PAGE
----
For families in Myanmar, fear and uncertainty occupy their darkest thoughts. The possibility of being separated or killed during a raid by the junta has contributed to the harrowing ordeals civilians have been forced to confront since February. As more and more activists and former politicians are abducted by the Myanmar military, relatives of activists are among those being detained in their place. The taking of hostages is considered a war-crime under the Geneva Convention, and yet the junta continues to show disdain and disregard for any international human rights laws and principles.
As a result of the frequency of the raids, parents and grandparents have been forced to make devastatingly difficult decisions. Fearing for their physical and mental system, relatives of activists are cutting ties with them, though human rights defenders are not harboring any resentment. The junta is arresting anyone who they deem is a threat through unproven suspicions and often a racial bias based on ethnicity and religion. They want to cut all ties with leaders who strongly oppose the coup.
Family members taken hostage are being killed while in custody of the junta. Last week, a man detained in place of his nephew who could not be found during a raid was killed within hours of being interrogated by military intelligence and showed evidence of severe injuries. His nephew was a prominent protest organizer wanted by the regime. More recently, a 19 year old named Phone Myint Aung who was arrested with his father, was killed while in custody of the junta. His funeral was attended with plain clothed police officers. The extent of the growing numbers of arbitrary arrests was commented on by the United Nations who called for the attacks to stop with at least 175 people having died while in custody since February.
Children are also being used as pawns by the military. The seven year old daughter of a journalist detained by the junta was asked if her mother had bought guns. This type of behavior is not uncommon. The Myanmar military regularly uses desperate means of coercion to try and extract the information they desire. Their actions reinforce the urgency surrounding this years 16 Days of Activism which is held annually to bring attention to violence against women and girls. The safety of young women is in jeopardy with the military authorities dominating the legal system and soldiers with a reputation of impunity. The campaign is an important reminder of the perils women are faced with on a daily basis and the important work being done by women’s rights organizations which must continue to be supported.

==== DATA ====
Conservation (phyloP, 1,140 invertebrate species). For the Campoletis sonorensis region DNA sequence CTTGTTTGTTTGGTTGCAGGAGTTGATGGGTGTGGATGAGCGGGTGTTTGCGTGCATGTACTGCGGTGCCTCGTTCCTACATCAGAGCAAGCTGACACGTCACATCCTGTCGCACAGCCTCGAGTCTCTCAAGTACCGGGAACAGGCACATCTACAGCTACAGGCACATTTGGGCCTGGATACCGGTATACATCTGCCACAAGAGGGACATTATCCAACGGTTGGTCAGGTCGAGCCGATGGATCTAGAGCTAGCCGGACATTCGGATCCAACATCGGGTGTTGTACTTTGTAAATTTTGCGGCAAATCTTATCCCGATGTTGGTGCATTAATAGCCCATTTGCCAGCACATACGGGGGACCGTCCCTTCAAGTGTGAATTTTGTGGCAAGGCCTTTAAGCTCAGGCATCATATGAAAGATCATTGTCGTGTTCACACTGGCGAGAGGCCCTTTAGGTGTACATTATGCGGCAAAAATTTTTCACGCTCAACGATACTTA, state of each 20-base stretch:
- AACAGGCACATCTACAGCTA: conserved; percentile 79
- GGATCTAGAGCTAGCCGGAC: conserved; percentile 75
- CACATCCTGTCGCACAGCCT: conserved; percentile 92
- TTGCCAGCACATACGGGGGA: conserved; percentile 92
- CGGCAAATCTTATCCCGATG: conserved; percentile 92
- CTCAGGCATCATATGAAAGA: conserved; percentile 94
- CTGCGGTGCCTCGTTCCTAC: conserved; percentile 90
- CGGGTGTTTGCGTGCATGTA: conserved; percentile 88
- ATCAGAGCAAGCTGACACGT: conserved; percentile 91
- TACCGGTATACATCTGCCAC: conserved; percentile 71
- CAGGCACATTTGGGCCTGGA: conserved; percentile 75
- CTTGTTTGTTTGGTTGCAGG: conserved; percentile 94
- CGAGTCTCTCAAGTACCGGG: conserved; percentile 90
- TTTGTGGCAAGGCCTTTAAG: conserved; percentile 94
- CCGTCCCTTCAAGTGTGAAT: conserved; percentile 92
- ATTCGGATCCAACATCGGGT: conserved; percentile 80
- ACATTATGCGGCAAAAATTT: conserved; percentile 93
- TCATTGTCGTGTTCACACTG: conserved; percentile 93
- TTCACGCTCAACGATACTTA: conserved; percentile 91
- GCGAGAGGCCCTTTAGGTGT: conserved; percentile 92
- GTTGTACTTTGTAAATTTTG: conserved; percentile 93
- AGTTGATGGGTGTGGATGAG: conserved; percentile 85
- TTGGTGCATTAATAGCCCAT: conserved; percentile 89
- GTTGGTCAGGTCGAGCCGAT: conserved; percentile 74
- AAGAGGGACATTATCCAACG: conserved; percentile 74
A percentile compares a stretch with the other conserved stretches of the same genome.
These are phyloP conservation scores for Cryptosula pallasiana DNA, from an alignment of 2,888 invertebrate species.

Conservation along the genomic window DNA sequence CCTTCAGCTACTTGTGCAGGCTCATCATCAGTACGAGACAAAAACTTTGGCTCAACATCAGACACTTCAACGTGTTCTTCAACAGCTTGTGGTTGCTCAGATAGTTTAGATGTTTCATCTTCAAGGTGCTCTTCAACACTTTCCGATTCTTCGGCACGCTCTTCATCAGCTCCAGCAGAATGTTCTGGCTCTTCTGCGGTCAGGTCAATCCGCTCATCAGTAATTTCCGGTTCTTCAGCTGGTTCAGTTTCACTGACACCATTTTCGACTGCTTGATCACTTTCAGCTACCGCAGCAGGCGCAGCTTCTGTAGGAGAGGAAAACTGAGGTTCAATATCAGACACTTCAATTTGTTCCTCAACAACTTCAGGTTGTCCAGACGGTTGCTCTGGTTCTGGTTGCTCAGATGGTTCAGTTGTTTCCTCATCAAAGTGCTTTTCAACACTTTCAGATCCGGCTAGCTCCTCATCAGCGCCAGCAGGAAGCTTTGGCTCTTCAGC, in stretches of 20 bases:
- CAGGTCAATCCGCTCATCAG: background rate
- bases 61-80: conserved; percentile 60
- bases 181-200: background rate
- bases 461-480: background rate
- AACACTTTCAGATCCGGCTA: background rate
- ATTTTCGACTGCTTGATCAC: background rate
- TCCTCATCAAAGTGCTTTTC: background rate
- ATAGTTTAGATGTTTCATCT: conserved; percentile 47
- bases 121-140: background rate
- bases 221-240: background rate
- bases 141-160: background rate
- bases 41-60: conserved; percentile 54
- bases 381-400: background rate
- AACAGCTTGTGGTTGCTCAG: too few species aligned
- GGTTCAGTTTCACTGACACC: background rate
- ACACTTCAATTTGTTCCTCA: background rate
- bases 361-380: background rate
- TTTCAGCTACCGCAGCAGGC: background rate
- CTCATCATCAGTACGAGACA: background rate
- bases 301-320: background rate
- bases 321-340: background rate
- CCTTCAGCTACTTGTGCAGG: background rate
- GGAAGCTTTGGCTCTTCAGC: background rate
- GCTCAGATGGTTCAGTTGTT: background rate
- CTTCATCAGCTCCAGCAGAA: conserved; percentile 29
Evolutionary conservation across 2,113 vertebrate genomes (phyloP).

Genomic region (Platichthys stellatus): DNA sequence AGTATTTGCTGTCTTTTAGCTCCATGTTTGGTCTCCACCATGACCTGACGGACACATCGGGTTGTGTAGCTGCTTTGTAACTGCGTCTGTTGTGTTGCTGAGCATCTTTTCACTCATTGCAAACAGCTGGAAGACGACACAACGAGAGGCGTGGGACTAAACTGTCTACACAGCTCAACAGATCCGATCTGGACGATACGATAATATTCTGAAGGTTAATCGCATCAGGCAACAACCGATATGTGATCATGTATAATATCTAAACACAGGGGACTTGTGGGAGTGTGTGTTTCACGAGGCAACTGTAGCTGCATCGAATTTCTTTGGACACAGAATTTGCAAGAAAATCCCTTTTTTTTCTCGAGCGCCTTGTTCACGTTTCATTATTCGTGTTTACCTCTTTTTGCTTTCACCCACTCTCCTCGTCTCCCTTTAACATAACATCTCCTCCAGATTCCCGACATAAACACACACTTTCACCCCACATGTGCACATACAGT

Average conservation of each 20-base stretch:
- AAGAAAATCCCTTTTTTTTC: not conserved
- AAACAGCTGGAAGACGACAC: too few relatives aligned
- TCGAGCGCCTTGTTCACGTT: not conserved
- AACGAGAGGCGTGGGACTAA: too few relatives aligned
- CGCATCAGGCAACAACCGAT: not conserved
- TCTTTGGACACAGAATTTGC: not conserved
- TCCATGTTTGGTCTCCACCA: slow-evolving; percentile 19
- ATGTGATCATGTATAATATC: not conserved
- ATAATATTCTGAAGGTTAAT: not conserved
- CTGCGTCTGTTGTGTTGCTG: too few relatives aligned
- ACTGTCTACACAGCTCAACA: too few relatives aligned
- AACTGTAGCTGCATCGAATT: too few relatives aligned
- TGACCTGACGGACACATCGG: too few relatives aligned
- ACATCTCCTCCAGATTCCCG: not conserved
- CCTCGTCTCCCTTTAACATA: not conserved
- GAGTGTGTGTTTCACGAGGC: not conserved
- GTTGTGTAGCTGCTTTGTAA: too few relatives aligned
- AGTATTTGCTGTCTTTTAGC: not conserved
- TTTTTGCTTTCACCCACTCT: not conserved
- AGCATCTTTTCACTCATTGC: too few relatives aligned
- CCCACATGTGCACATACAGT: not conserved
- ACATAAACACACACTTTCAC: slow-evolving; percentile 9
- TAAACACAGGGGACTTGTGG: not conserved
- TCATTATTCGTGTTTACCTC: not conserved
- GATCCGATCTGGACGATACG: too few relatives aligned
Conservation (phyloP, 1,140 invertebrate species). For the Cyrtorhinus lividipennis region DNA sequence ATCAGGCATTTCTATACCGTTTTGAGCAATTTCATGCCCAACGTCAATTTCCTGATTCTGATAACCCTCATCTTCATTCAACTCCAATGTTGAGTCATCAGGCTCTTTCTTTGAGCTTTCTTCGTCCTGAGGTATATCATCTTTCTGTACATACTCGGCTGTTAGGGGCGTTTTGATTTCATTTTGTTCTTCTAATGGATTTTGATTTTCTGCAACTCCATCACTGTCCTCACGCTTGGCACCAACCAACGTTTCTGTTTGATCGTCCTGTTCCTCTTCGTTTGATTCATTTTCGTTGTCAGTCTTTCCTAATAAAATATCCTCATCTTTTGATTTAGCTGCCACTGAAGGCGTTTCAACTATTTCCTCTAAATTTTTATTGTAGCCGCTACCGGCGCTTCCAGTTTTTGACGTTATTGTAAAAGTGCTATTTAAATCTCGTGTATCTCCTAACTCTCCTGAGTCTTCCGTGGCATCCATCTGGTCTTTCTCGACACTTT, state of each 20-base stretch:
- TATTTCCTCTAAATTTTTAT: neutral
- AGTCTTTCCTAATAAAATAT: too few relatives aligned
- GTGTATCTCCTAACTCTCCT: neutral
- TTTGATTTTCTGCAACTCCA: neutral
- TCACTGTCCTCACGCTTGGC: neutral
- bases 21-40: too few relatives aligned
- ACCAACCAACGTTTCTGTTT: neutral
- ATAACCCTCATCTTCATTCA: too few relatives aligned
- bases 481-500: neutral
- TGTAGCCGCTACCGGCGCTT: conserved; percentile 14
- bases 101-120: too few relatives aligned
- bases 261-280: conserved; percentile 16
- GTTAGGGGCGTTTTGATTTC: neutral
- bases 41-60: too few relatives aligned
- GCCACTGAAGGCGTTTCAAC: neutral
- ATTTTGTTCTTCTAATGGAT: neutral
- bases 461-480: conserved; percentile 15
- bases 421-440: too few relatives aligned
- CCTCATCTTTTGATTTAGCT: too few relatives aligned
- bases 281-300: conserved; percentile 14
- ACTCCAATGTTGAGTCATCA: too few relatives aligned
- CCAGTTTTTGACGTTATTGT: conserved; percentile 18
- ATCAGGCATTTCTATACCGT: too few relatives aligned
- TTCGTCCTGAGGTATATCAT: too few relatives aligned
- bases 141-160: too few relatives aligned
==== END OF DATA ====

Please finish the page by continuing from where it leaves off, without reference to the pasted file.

A catholic church which also housed a clinic in Loikaw was raided by junta soldiers on 22 November. Over 200 soldiers and policemen arrested 18 health workers (including four doctors, nurses, pharmacists and volunteers). They also forced over two dozen patients to leave the premises. Medical records were unjustly confiscated. Attacks on religious buildings where local populations have sought safety from violence are increasingly being targeted by the regime. Churches in predominantly Christian States such as Kayah and Chin States are being shelled by artillery and burned to the ground. At least 10 parishes in Loikaw Diocese have been impacted by the violence which has also forced over 100 000 to flee.
Internal displacement of innocent civilians continues to be fuelled by ongoing clashes between the military junta and local People’s Defence Forces (PDF).
In Magway region, over 2000 residents of Saw Township were forced to flee worsening offensives during retaliation strikes by the junta.. The junta used helicopters to fire at PDF positions which sent villagers from surrounding areas to also flee, including the elderly and children. Internally displaced persons who sought safety in the jungle said they have been moving constantly and have not been able to sleep well. Tatmadaw soldiers have stated anyone found hiding would be assumed an ‘enemy’ and killed.
Justice has yet to be met for Ko Nyi Khin, a volunteer supporting internally displaced people in Pekon township, southern Shan State. This area is under heavy militarization by the military junta as clashes escalated between civilian armed defence forces and the Tatmadaw. Ko Nyi Khin was arrested earlier this month and beaten by soldiers before being taken away. After three days of interrogation, his death was announced though his body has not been released by the authorities.
Violence in southern townships of Shan State has been forcing civilians to flee regularly. Military junta soldiers are repositioning themselves in local areas making fleeing a regular occurrence. They are fearful of being caught but risk survival in remote areas without food, shelter or water. The elderly and young children are especially hard hit by these challenges as livelihoods are crippled by farmers not safely able to access their fields to harvest.